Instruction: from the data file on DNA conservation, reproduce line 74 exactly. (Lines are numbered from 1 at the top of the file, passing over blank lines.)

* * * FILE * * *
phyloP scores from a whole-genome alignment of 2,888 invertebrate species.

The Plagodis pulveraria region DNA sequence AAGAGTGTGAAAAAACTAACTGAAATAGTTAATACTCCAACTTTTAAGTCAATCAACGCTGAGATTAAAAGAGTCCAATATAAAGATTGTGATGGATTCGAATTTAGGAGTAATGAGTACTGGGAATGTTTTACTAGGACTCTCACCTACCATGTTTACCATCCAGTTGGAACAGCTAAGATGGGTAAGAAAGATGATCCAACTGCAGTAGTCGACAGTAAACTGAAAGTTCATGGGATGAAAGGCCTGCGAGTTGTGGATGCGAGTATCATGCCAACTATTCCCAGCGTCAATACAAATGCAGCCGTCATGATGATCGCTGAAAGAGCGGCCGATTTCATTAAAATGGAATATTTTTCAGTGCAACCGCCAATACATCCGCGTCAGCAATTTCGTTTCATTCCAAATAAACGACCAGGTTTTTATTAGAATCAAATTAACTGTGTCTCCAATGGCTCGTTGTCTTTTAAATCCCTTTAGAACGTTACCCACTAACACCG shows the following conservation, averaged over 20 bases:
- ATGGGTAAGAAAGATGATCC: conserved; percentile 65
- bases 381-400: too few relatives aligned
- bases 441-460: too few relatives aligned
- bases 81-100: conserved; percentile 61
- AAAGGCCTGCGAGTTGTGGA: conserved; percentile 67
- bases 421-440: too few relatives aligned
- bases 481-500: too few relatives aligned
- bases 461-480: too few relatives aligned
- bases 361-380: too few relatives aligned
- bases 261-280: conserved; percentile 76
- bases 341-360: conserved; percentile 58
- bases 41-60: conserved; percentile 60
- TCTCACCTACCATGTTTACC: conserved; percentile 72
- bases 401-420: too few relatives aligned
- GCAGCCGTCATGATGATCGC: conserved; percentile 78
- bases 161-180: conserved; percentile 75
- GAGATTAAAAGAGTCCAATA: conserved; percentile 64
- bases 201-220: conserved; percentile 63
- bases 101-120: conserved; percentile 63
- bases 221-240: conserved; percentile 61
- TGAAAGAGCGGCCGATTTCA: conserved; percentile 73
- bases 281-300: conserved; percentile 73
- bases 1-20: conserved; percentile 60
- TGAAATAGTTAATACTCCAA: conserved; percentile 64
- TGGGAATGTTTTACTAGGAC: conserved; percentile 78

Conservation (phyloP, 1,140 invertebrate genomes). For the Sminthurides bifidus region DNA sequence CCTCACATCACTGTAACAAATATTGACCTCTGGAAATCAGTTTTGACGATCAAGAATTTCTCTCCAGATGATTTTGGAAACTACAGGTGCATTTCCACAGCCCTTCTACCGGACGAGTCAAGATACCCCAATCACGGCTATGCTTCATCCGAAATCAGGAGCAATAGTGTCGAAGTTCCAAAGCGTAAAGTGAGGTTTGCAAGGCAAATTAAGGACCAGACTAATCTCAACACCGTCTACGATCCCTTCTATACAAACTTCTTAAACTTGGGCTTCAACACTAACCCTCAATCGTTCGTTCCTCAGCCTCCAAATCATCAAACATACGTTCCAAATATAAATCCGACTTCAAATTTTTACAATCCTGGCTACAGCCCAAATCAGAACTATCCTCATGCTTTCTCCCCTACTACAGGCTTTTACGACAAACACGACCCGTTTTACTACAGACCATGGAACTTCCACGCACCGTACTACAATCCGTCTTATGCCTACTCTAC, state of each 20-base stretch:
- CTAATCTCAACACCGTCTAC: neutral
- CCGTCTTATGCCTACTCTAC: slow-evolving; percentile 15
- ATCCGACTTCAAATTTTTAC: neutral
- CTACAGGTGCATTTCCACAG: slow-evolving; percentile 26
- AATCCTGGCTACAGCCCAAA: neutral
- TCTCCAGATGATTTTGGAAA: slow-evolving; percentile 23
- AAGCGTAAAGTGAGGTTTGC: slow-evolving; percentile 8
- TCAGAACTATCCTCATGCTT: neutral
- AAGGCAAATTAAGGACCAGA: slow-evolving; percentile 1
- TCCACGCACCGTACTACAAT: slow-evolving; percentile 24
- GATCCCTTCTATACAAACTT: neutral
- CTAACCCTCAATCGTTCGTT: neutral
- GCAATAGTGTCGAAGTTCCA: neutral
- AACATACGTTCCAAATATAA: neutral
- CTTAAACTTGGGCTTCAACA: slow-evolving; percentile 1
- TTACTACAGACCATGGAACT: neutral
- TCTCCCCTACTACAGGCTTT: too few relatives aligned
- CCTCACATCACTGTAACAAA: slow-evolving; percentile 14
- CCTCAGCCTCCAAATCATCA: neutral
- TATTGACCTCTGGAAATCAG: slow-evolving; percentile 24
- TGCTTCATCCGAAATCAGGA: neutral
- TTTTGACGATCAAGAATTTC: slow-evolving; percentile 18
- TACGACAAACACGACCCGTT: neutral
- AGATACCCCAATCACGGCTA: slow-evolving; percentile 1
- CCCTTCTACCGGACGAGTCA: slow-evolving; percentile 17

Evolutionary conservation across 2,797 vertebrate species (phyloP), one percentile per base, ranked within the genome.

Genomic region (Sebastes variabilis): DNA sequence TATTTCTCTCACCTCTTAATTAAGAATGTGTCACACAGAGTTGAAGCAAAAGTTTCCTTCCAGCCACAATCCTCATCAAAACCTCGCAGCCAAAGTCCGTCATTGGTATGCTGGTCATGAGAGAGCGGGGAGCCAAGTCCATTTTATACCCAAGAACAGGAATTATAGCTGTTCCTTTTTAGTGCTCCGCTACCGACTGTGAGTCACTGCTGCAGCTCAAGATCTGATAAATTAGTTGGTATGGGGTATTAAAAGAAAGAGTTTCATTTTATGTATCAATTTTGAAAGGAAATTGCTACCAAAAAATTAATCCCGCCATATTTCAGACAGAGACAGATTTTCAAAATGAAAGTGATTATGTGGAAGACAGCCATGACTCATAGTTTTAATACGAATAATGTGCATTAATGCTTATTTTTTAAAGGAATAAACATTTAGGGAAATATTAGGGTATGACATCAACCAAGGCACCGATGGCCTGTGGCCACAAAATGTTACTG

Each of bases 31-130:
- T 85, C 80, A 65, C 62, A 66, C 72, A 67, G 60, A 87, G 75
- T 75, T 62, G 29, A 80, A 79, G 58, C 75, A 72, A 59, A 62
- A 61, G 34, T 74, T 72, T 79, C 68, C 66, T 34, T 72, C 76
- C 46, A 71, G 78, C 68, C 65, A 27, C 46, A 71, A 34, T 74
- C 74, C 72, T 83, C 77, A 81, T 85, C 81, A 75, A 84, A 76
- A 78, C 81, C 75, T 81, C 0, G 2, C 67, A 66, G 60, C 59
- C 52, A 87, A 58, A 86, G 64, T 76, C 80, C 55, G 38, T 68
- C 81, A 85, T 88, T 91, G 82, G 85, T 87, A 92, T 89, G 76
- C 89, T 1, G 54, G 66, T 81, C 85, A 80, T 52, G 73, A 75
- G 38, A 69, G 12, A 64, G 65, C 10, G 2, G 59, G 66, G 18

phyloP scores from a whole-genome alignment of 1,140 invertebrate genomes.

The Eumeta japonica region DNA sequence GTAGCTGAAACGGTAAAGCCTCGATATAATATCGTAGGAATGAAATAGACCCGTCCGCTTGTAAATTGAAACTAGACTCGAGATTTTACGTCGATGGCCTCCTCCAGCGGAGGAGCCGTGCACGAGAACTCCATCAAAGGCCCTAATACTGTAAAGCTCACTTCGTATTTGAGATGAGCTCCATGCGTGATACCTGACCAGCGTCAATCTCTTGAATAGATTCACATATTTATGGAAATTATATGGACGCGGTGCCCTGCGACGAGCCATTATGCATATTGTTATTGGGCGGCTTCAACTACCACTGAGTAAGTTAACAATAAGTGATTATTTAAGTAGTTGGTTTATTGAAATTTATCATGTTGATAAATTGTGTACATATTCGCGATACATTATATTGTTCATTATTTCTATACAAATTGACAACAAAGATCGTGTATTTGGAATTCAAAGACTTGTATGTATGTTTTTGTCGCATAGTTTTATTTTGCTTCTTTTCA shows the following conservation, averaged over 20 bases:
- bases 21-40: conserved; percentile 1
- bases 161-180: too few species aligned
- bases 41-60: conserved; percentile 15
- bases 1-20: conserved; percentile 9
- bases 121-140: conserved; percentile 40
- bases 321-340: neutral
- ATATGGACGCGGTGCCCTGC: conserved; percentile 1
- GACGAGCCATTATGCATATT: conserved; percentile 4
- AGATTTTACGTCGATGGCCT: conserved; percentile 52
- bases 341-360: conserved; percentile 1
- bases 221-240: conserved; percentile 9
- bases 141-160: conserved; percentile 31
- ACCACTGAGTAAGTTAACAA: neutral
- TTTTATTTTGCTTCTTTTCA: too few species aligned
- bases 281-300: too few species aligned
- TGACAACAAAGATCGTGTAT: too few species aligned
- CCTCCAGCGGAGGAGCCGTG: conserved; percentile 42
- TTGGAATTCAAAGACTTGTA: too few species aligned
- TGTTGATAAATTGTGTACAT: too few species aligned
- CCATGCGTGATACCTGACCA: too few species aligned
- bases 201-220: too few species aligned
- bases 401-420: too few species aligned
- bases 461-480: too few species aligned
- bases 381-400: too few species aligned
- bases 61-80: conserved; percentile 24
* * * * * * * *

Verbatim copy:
- bases 321-340: neutral